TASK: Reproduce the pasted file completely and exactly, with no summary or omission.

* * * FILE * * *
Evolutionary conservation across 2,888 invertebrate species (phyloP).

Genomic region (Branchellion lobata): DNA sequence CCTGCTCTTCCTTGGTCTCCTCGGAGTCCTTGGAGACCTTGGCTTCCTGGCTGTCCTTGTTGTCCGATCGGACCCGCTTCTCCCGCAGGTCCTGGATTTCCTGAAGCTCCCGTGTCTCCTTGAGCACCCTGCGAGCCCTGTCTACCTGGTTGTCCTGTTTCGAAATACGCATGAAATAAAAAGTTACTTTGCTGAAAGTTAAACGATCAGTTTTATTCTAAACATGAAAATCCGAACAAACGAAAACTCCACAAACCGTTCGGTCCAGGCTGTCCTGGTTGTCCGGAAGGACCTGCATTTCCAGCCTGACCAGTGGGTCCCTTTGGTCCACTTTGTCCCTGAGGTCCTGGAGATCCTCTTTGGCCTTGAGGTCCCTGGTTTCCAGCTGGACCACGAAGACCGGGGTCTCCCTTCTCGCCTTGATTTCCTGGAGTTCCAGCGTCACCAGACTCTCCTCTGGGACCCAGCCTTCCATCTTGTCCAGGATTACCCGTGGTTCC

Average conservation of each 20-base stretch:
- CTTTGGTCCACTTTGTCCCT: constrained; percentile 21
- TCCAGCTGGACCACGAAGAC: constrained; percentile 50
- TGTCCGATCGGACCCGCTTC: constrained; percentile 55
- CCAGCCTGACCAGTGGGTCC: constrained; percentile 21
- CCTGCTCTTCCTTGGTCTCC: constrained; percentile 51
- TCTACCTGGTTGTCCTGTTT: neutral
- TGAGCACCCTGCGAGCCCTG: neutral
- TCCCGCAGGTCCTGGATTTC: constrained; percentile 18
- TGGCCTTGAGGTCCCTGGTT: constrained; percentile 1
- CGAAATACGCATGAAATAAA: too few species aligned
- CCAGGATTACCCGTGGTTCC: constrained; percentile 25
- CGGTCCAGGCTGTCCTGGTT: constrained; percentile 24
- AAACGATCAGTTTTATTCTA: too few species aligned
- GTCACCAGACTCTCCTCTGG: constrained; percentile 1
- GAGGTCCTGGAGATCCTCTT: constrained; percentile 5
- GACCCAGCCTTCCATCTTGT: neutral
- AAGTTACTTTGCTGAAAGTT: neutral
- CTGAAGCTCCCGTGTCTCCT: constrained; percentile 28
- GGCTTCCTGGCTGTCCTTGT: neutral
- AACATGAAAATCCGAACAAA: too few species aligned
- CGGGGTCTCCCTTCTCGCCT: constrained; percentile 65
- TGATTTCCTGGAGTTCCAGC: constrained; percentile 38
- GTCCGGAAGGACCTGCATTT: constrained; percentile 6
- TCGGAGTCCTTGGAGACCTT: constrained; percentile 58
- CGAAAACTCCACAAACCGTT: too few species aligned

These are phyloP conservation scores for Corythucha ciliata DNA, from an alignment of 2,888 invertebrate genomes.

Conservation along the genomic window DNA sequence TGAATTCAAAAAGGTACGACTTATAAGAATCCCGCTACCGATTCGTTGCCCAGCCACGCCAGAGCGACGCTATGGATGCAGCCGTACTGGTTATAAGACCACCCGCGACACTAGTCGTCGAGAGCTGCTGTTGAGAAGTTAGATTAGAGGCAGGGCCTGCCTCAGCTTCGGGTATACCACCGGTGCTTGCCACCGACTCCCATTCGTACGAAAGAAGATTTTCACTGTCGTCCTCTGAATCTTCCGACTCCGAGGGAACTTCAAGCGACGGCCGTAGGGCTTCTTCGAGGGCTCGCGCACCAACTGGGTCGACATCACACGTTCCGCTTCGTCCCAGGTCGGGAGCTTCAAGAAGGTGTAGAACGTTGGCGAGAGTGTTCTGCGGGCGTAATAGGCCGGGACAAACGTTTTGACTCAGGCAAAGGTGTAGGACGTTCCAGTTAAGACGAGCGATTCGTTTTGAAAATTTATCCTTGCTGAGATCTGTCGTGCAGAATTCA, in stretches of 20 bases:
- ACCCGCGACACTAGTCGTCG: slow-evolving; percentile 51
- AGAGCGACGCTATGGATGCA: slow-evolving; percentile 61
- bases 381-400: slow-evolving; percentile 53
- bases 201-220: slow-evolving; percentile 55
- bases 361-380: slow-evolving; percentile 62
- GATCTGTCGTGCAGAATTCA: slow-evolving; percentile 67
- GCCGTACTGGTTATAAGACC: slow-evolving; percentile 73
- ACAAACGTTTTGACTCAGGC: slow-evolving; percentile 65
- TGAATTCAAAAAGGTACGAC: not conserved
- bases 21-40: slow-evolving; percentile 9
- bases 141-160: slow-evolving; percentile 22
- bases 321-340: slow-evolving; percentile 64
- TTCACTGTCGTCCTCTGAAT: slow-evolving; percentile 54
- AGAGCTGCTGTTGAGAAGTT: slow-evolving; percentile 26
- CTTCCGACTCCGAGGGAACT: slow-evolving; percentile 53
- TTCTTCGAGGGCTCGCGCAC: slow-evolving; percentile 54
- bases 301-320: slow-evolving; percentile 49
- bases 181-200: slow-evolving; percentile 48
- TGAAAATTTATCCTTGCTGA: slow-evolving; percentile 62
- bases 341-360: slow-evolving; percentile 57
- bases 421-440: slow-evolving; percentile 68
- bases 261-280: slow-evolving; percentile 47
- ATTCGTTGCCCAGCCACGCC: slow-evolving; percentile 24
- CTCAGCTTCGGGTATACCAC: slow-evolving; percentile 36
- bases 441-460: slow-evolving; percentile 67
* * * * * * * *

Evolutionary conservation across 2,888 invertebrate species (phyloP).

Genomic region (Branchellion lobata): DNA sequence CCTGCTCTTCCTTGGTCTCCTCGGAGTCCTTGGAGACCTTGGCTTCCTGGCTGTCCTTGTTGTCCGATCGGACCCGCTTCTCCCGCAGGTCCTGGATTTCCTGAAGCTCCCGTGTCTCCTTGAGCACCCTGCGAGCCCTGTCTACCTGGTTGTCCTGTTTCGAAATACGCATGAAATAAAAAGTTACTTTGCTGAAAGTTAAACGATCAGTTTTATTCTAAACATGAAAATCCGAACAAACGAAAACTCCACAAACCGTTCGGTCCAGGCTGTCCTGGTTGTCCGGAAGGACCTGCATTTCCAGCCTGACCAGTGGGTCCCTTTGGTCCACTTTGTCCCTGAGGTCCTGGAGATCCTCTTTGGCCTTGAGGTCCCTGGTTTCCAGCTGGACCACGAAGACCGGGGTCTCCCTTCTCGCCTTGATTTCCTGGAGTTCCAGCGTCACCAGACTCTCCTCTGGGACCCAGCCTTCCATCTTGTCCAGGATTACCCGTGGTTCC

Average conservation of each 20-base stretch:
- CTTTGGTCCACTTTGTCCCT: constrained; percentile 21
- TCCAGCTGGACCACGAAGAC: constrained; percentile 50
- TGTCCGATCGGACCCGCTTC: constrained; percentile 55
- CCAGCCTGACCAGTGGGTCC: constrained; percentile 21
- CCTGCTCTTCCTTGGTCTCC: constrained; percentile 51
- TCTACCTGGTTGTCCTGTTT: neutral
- TGAGCACCCTGCGAGCCCTG: neutral
- TCCCGCAGGTCCTGGATTTC: constrained; percentile 18
- TGGCCTTGAGGTCCCTGGTT: constrained; percentile 1
- CGAAATACGCATGAAATAAA: too few species aligned
- CCAGGATTACCCGTGGTTCC: constrained; percentile 25
- CGGTCCAGGCTGTCCTGGTT: constrained; percentile 24
- AAACGATCAGTTTTATTCTA: too few species aligned
- GTCACCAGACTCTCCTCTGG: constrained; percentile 1
- GAGGTCCTGGAGATCCTCTT: constrained; percentile 5
- GACCCAGCCTTCCATCTTGT: neutral
- AAGTTACTTTGCTGAAAGTT: neutral
- CTGAAGCTCCCGTGTCTCCT: constrained; percentile 28
- GGCTTCCTGGCTGTCCTTGT: neutral
- AACATGAAAATCCGAACAAA: too few species aligned
- CGGGGTCTCCCTTCTCGCCT: constrained; percentile 65
- TGATTTCCTGGAGTTCCAGC: constrained; percentile 38
- GTCCGGAAGGACCTGCATTT: constrained; percentile 6
- TCGGAGTCCTTGGAGACCTT: constrained; percentile 58
- CGAAAACTCCACAAACCGTT: too few species aligned

These are phyloP conservation scores for Corythucha ciliata DNA, from an alignment of 2,888 invertebrate genomes.

Conservation along the genomic window DNA sequence TGAATTCAAAAAGGTACGACTTATAAGAATCCCGCTACCGATTCGTTGCCCAGCCACGCCAGAGCGACGCTATGGATGCAGCCGTACTGGTTATAAGACCACCCGCGACACTAGTCGTCGAGAGCTGCTGTTGAGAAGTTAGATTAGAGGCAGGGCCTGCCTCAGCTTCGGGTATACCACCGGTGCTTGCCACCGACTCCCATTCGTACGAAAGAAGATTTTCACTGTCGTCCTCTGAATCTTCCGACTCCGAGGGAACTTCAAGCGACGGCCGTAGGGCTTCTTCGAGGGCTCGCGCACCAACTGGGTCGACATCACACGTTCCGCTTCGTCCCAGGTCGGGAGCTTCAAGAAGGTGTAGAACGTTGGCGAGAGTGTTCTGCGGGCGTAATAGGCCGGGACAAACGTTTTGACTCAGGCAAAGGTGTAGGACGTTCCAGTTAAGACGAGCGATTCGTTTTGAAAATTTATCCTTGCTGAGATCTGTCGTGCAGAATTCA, in stretches of 20 bases:
- ACCCGCGACACTAGTCGTCG: slow-evolving; percentile 51
- AGAGCGACGCTATGGATGCA: slow-evolving; percentile 61
- bases 381-400: slow-evolving; percentile 53
- bases 201-220: slow-evolving; percentile 55
- bases 361-380: slow-evolving; percentile 62
- GATCTGTCGTGCAGAATTCA: slow-evolving; percentile 67
- GCCGTACTGGTTATAAGACC: slow-evolving; percentile 73
- ACAAACGTTTTGACTCAGGC: slow-evolving; percentile 65
- TGAATTCAAAAAGGTACGAC: not conserved
- bases 21-40: slow-evolving; percentile 9
- bases 141-160: slow-evolving; percentile 22
- bases 321-340: slow-evolving; percentile 64
- TTCACTGTCGTCCTCTGAAT: slow-evolving; percentile 54
- AGAGCTGCTGTTGAGAAGTT: slow-evolving; percentile 26
- CTTCCGACTCCGAGGGAACT: slow-evolving; percentile 53
- TTCTTCGAGGGCTCGCGCAC: slow-evolving; percentile 54
- bases 301-320: slow-evolving; percentile 49
- bases 181-200: slow-evolving; percentile 48
- TGAAAATTTATCCTTGCTGA: slow-evolving; percentile 62
- bases 341-360: slow-evolving; percentile 57
- bases 421-440: slow-evolving; percentile 68
- bases 261-280: slow-evolving; percentile 47
- ATTCGTTGCCCAGCCACGCC: slow-evolving; percentile 24
- CTCAGCTTCGGGTATACCAC: slow-evolving; percentile 36
- bases 441-460: slow-evolving; percentile 67